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The 2020 stock market crash that began in February this year has already seen the worst trading weeks since the 2008 financial crisis. If you have money tied up in the stock market, you already know that the bears* are in control. And predictions of a recession seem more and more likely to come to fruition. *Note: there are two market trends: bull and bear. A bull market is a market that is on the rise and where the economy is sound; while a bear market exists in an economy that is receding, and stocks are down. Let’s discuss some finance tips during the Coronavirus.

But what is a wise course of action in these times of uncertainty and financial distress? Here are finance tips to consider when you’re planning your next steps in the wake of the coronavirus (COVID-19) pandemic.

Take stock of market behavior during past crises

Stock markets have reacted sharply to disease outbreaks in the past, first falling and then recovering six months following the first reports of the crisis.

As an example, S&P 500 gained nearly 14.6% after the first occurrence of another coronavirus – SARS – in early 2003. Markets have bounced back after Ebola, swine flu, dengue fever and Zika outbreaks, as this chart from MarketWatch shows.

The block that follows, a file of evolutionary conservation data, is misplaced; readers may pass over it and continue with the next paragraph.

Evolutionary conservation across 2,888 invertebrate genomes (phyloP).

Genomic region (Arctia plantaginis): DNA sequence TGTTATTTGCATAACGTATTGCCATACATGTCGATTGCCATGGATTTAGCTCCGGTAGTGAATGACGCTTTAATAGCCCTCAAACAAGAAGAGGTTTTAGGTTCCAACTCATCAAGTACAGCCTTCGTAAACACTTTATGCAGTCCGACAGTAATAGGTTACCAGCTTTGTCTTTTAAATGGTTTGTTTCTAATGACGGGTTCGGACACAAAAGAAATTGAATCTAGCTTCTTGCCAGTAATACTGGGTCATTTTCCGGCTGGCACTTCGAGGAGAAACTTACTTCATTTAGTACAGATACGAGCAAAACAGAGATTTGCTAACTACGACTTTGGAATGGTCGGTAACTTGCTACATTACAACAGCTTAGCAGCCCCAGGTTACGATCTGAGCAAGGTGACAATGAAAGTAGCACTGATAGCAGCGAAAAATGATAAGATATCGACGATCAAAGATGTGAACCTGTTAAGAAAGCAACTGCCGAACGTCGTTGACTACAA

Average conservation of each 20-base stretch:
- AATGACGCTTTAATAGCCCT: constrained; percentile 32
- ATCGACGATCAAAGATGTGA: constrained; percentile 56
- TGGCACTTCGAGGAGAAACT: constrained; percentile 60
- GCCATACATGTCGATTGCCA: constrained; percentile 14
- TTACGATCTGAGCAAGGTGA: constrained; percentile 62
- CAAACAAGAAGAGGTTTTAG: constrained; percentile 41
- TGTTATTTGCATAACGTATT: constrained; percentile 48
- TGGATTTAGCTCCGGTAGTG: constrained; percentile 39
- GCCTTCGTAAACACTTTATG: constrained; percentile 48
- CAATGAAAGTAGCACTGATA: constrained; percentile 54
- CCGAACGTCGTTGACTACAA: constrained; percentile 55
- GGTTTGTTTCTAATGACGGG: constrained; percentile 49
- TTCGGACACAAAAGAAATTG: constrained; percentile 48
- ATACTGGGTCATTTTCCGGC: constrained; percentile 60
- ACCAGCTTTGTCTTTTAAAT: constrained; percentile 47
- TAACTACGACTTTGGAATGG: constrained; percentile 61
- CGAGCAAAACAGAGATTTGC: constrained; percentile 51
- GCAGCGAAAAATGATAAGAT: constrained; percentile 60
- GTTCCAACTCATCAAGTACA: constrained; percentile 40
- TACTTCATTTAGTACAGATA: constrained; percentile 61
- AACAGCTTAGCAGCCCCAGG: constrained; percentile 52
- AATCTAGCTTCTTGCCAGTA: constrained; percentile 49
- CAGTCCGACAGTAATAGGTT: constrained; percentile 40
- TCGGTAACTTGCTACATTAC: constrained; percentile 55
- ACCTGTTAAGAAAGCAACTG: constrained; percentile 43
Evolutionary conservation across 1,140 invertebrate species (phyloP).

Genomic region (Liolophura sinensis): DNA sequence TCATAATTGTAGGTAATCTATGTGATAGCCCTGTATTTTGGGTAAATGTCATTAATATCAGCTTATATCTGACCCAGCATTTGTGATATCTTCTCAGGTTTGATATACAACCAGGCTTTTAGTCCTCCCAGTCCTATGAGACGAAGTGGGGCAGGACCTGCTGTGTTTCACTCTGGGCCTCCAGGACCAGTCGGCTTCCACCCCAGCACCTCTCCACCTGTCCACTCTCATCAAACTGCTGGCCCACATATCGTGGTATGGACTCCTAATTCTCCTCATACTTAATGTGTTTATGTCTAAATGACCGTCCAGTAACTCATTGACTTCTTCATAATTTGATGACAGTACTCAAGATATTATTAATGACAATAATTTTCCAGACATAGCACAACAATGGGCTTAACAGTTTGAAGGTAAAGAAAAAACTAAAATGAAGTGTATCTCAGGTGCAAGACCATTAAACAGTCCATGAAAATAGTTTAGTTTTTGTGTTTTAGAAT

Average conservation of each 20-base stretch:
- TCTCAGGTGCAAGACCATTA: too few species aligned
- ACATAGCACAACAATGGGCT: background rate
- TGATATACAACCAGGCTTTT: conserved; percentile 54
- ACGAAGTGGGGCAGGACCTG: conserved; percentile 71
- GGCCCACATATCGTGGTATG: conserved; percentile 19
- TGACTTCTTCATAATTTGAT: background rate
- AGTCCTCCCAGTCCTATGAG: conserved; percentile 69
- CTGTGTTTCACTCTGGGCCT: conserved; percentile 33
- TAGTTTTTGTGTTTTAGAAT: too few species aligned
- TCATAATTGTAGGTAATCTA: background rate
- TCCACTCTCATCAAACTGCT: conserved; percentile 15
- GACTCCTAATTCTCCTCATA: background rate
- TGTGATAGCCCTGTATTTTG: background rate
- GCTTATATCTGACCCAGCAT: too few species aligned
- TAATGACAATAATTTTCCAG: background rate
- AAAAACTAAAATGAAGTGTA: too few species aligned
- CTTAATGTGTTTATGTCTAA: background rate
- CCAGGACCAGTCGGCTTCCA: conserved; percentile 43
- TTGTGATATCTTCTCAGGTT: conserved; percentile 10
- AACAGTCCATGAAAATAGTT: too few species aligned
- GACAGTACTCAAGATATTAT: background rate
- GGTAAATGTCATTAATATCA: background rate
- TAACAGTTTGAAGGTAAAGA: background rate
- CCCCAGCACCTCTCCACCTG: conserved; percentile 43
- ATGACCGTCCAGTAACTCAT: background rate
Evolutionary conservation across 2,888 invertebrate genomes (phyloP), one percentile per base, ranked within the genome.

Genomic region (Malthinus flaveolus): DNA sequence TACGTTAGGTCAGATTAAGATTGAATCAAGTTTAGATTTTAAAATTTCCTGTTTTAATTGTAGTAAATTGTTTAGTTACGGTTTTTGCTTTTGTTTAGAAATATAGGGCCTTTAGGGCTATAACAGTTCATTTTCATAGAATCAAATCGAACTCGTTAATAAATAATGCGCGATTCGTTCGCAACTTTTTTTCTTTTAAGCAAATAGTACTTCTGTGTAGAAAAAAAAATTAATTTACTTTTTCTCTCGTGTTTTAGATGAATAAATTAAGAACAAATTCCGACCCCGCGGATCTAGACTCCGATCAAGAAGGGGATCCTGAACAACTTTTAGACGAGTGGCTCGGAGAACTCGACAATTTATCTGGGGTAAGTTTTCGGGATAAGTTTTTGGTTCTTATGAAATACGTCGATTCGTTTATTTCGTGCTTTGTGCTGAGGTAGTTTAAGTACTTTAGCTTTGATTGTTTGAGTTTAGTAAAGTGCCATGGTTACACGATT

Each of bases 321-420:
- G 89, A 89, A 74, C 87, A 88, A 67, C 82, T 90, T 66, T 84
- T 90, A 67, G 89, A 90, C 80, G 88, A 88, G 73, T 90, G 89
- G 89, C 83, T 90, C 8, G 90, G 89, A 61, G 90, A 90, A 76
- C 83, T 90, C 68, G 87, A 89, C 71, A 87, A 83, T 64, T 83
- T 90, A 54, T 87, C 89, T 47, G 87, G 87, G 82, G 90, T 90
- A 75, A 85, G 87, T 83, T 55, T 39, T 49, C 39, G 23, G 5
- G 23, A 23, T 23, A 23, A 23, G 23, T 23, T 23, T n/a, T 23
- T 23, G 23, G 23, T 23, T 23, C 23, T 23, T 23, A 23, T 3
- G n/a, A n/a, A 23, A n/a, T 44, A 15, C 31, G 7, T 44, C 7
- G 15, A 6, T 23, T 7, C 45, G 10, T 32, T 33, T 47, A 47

Nobody can predict the stock markets, but historical trends can help inform our decisions. And going by past behaviors of commonly followed US market indexes, we can hope for a recovery in the not too distant future.

  • Rather than panic and sell, use this opportunity to add to your portfolio. Do it only if you have disposable cash i.e. money you don’t need to pay the bills or allocate to an emergency fund. If not, hold tight and ride out the bear
  • Buying and holding assets for the long-term insulates you from stock market ebbs and flows. You won’t be able to make the most of surges and large falls won’t put you on the edge. Long-term, value investing can be a safe route, and a financially savvy one if you hold dividend-paying stocks.
  • Buying when the markets are high and selling when they’re low for near-term profits is risky. No one can time the markets perfectly; most professionals do marginally better than amateurs. Buying and holding for the long-term is preferable: time in the market outplays timing in the market.

We recommend that you talk to a financial advisor before making any investment changes.

Manage your debt, rent and utility payments

Many credit card companies have programs that provide customers financial hardship assistance during disasters such as pandemics. Utility companies are sympathetic too, as are some landlords.

Apple Card, Bank of America (BofA) and Barclays are allowing some customers to skip their March payments, as are CenterPoint Energy, Xcel Energy and Minnesota Power. BofA customers affected by the pandemic can also defer their mortgage payments. Credit card issues have waived late fees, offered credit line increases, and assured no negative credit bureau reporting.